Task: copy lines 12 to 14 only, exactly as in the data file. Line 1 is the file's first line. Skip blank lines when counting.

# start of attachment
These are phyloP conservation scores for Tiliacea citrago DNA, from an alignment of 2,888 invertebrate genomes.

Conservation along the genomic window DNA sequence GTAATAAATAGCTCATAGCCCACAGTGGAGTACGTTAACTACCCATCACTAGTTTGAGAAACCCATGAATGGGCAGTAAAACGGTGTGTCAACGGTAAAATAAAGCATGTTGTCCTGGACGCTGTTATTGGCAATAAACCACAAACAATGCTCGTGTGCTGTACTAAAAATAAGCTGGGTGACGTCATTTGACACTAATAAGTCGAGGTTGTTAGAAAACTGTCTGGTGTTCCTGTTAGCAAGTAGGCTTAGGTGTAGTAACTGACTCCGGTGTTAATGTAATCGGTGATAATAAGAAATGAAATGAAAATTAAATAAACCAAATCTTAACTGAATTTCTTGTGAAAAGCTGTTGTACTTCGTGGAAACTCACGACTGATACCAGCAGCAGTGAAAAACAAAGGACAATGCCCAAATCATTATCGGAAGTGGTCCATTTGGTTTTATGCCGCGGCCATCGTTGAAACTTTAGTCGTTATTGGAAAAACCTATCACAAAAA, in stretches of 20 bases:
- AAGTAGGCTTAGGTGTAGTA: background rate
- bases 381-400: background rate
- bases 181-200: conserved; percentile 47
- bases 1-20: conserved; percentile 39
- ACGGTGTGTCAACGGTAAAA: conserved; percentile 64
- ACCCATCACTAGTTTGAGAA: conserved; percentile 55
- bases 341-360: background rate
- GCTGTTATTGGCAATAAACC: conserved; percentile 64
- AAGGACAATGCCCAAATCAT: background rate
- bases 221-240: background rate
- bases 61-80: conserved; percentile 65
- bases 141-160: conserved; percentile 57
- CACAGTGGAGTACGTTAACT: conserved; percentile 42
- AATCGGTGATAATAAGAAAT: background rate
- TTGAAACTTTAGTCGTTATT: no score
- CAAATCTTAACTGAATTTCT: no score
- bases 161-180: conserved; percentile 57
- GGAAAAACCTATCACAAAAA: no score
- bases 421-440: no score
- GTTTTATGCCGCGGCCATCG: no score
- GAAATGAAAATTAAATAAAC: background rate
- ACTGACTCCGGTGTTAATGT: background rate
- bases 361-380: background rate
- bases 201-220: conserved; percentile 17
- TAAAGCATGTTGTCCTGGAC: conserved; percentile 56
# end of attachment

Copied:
- bases 221-240: background rate
- bases 61-80: conserved; percentile 65
- bases 141-160: conserved; percentile 57